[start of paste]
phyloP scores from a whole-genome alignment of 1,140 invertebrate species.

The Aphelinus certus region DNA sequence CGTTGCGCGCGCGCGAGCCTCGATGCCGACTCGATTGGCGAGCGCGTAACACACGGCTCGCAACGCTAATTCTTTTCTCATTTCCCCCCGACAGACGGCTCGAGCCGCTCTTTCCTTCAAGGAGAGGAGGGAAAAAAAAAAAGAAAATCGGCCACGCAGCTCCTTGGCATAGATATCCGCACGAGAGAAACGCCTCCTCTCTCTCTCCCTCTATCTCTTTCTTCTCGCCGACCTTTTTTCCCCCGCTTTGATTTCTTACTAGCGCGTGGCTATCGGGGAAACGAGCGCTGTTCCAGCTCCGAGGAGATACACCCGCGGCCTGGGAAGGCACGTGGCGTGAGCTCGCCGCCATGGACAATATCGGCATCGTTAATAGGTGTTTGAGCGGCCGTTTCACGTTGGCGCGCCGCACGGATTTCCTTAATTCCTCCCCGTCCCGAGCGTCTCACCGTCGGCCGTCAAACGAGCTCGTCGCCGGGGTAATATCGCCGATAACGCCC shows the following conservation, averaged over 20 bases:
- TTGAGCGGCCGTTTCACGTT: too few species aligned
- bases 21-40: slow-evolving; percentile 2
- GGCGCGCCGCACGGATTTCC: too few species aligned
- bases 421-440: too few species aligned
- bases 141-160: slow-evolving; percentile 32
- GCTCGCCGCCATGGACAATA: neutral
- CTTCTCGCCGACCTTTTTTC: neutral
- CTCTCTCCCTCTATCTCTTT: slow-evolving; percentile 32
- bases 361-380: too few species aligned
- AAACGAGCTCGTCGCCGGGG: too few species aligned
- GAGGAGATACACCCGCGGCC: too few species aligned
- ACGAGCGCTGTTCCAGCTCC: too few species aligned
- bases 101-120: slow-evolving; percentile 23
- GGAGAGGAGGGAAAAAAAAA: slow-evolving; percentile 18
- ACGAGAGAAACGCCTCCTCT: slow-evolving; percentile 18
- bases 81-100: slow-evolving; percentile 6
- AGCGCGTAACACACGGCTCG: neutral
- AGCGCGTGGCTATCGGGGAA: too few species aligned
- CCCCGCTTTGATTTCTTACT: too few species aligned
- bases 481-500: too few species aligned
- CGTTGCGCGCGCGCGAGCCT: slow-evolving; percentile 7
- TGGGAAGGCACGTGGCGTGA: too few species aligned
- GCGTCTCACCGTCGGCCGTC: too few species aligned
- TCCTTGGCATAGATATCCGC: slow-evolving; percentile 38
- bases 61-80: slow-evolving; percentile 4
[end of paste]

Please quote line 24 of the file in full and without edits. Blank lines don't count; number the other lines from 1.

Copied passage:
- TGGGAAGGCACGTGGCGTGA: too few species aligned